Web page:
FEATURE: Shocktober '15 - Candyman

Over the course of October, I shall be watching one horror movie a day and reviewing it right here for your reading pleasure. I haven't seen any of the films I'll be watching before and you can find the full list here.



Helen Lyle (Virginia Madsen) is a Chicago-based grad student working with her friend Bernadette (Kasi Lemmons) on a thesis about urban legends. During one of the research interviews, she hears a tale about the local Candyman legend. Supposedly, if you say his name into a mirror five times, he'll appear behind you and he has been linked to a recent unsolved murder in the infamous Cabrini-Green projects. Both sceptical, she and Bernadette jokingly say his name five times into a mirror, unaware that he might not actually be as fictional as they think.

Adapted by Bernard Rose from a Clive Barker story, The Forbidden, it's a haunting urban fairytale that doesn't shy away from its own intelligence, nor that of the audience. As you've probably guessed from these reviews if you've been following along all month, I really enjoy horrors that operate as explorations of fear, rather than simply manifestations of scary things that go bump in the night. Candyman is packed full of ideas, utilising disenfranchised voices, racial tensions and the power of the imagination to spin out what could have been an average slasher into something more exploratory and poignant. 

The idea that gods and monsters thrive on the faith that people have for them is a theme often found throughout genre fiction (one that immediately sprang to mind was Neil Gaiman's American Gods). In Candyman, it's rather Helen's scepticism that brings him forth, her efforts to debunk his existence and thus demythologise him in the eyes of the residents of Cabrini-Green act as a threat to him. Making Helen believe he exists fuels his power, but there is still an ambiguity here; are we seeing Candyman because he really exists in this urban nightmare? Or does he exist because we're seeing Helen's imagination flourish a little too much?

In that respect, Candyman is akin to The Innocents in which the reader is never quite sure whether the ghosts are real or if they are simply the release of the main character's unhealthy repression. There's an element of that going on here too. Helen is frustrated by a lot of the things going on around her; she's got a husband who is quite obviously having an affair with one of his pretty blonde students (and that, I suspect, is how Helen's own relationship started, thus adding fuel to that particular fire) and her academic colleagues are determined to point out that she's not contributing anything new to the field and they all got there first.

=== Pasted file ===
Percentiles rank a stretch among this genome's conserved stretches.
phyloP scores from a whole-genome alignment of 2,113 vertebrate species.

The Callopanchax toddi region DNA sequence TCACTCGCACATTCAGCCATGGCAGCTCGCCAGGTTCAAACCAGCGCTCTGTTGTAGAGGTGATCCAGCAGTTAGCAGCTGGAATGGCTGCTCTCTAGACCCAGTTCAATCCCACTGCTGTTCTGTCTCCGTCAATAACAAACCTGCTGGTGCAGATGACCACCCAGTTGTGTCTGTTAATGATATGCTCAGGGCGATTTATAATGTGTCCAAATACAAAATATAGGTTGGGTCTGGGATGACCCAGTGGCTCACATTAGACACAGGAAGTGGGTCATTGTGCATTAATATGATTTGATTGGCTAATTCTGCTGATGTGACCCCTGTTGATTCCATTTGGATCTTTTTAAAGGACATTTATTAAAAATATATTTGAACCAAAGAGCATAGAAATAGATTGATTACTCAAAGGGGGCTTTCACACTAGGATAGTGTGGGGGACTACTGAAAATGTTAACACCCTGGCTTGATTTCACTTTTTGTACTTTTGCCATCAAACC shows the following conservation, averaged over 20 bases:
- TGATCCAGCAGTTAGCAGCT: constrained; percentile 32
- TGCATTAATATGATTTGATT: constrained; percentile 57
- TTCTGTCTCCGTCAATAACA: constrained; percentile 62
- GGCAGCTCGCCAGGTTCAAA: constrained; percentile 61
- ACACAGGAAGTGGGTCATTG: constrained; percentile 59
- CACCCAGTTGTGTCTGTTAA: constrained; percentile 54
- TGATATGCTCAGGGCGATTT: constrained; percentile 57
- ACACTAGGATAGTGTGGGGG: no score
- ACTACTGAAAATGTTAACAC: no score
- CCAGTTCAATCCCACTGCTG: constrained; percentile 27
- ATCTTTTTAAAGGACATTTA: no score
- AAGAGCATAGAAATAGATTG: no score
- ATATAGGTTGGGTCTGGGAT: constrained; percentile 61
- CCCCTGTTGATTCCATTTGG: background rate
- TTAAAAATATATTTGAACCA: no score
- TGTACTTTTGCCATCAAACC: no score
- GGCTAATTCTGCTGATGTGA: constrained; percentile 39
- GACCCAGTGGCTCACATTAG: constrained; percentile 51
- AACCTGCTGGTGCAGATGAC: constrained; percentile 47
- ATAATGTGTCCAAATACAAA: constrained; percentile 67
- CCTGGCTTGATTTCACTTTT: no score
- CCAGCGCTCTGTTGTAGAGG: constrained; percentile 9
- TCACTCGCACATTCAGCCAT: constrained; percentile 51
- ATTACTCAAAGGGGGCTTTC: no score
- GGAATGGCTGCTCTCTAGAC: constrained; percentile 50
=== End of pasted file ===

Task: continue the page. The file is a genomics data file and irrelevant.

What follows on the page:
When the Candyman legend arrives in her lap, she seizes it with enthusiasm, venturing into dangerous ground and finding evidence that suggests he may be a real serial killer operating in the building, but has become a mythic figure in the eyes of the residents. She finds pictures of him on walls, candies on the floor with razorblades in, even graffiti boldly declaring "sweets for the sweet". It's easy to see that he becomes an obsession for her, rather than simply a research project. When he shows up, he isn't the usual silent slash-first have-a-character-in-the-sequel killers. He arrives fully formed, a character born of injustice and rage, but he's not simply violent; he's seductive, even romantic in his own way, bewitching Helen. The mellifluous tones of Tony Todd only add to this element. He becomes her release from those people in her life restraining her, at one point, even literally so.

The film itself is bewitching for its audience, thanks to the way in which Rose manages to bring a dreamlike quality to the harshest of locations. The projects themselves are more on the nightmarish end of the scale, an endless maze of threats on Helen and Bernadette even before we're aware of the Candyman's true existence. It also helps that Philip Glass' score operates as darkly reverent motif throughout the film, evoking the idea of that key theme of worship through the choral arrangements for the Candyman himself and a carnivalesque lullaby motif that is at once both beautiful and unsettling.

There's still so much more going on in Candyman that I could wax lyrical on for ages. I didn't even get to the whole urban legend/modern fairytale idea. It's a fascinating, thoughtful and provocative horror and a great example of the genre operating on multiple levels to produce something really quite masterful.

- Becky

You can find my other Shocktober '15 reviews here.

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